Country point of contacts for the SOMOS training


One of the SOMOS trainings with participants from all over Central and South America.

– Between elections in the United States and political drama here in Peru, the first couple weeks of November were filled with political uncertainty. We could write a whole update about the political drama Peru has experienced in the past 5 (more like 20) years, but while this doesn’t interest everybody, here’s a quick crash course in the events of the past week.

If you are interested in a little more explanation, our friends Scott and Julia went into more detail in their recent update.

After an impeachment vote and trail, on the evening of Monday November 9th, Congress voted to remove president Martin Vizcarra from office over allegations of corruption from when he was a regional governor about 10 years ago. Of 128 members of Congress, 105 voted in favor, 19 against and 4 abstained.

Later that evening Vizcarra resigned without contesting the vote, and the following morning at 10am, Manuel Merino (the leader of Congress) was sworn in as the President of the Republic. Typically in the event of removing a president, the line of succession is Vice President 1, Vice President 2 and then leader of Congress. Since Vizcarra was originally VP 1 who took over the presidency when Pedro Pablo Kuczynski resigned amid corruption allegations and VP 2 resigned at some point and was never replaced, the next person in the line of succession was leader of Congress. Pretty immediately after Merino took power Peruvians took to the streets in protest of what Congress was doing and how they were doing it. Every night thousands of people would march towards the Plaza San Martin in the center of Lima. Unfortunately by Saturday night protests started to escalate and two young men were killed and now the people demanded Merino’s resignation. At noon the following day, Merino resigned the Presidency, just 6 days after he was sworn in. By Monday afternoon, Congress had elected a new leader, Francisco Sagasti – who was one of the 19 people who voted against removing Vizcarra.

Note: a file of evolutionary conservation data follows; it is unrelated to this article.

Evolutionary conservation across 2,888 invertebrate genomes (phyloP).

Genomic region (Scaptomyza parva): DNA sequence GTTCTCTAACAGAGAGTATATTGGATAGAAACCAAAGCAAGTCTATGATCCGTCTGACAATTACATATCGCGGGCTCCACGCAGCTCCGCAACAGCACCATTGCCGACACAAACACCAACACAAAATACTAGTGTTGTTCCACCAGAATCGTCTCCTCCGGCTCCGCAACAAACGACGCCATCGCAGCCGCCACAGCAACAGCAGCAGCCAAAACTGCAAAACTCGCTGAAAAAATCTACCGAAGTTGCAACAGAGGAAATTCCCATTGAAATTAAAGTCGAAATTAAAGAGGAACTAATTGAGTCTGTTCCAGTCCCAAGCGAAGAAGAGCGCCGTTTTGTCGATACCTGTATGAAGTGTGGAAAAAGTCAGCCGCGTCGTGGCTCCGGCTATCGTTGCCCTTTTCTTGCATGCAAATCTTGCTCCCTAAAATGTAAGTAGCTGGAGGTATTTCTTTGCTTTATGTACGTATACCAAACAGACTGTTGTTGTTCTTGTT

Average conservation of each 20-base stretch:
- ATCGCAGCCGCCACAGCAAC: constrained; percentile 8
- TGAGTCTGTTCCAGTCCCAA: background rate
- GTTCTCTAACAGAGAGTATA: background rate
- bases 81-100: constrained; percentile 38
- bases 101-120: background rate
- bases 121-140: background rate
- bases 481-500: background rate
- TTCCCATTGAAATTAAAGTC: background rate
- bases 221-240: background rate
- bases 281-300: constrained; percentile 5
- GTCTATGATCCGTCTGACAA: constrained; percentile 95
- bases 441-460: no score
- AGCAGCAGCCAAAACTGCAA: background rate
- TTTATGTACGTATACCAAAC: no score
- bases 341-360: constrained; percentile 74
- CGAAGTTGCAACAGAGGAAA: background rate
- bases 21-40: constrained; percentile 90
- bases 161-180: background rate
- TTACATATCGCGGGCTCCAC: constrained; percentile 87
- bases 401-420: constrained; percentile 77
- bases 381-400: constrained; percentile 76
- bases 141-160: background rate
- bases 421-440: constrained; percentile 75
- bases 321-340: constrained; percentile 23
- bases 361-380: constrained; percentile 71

– In terms of COVID restrictions, international flights have opened up to North and South American cities but more importantly, kids under 12 are now allowed to go further than 500 meters from their house! Kids still are not allowed inside restaurants, malls, grocery stores etc., but we’re now free to go further with Will and explore new parks and neighborhoods. Will still loves riding his scooter, and he recently traded his first bike to a larger one, thanks to a good deal from a departing expat family!


Flying a kite on the coast


Riding his scooter around Huaca Pucllana


Riding his bike with our friend Jimmy

As always we very much appreciate your prayers for us, our ministry and for the country and people of Peru.

Stay safe.

– Kate, Billy & Will

3 Comments

  1. Chris Mayer says:

    Sunday, November 22, 2020 at 11:42 am

    Thanks for the update. Sounds like life is pretty eventful for you guys! ( at least not dull!) Glad to hear of the really great opportunities that are starting to materialize for Billy. I’m sure he’s anxious to expand the knowledge he has gained and see God begin to Heal people and families relationships w his help. Kate, God us using you in such wonderful ways to keep your family strong, stable and thriving by your love poured out in service to them. (Reminds me of your mom’s love and care of you and Randy) And Will; what a handsome, smart and happy young man. He’s such a joy to all! May God’s blessings continue to abound, and may He fill you to overflowing, so you can pour yourselves out for others. With love and gratitude for your family’s work abroad.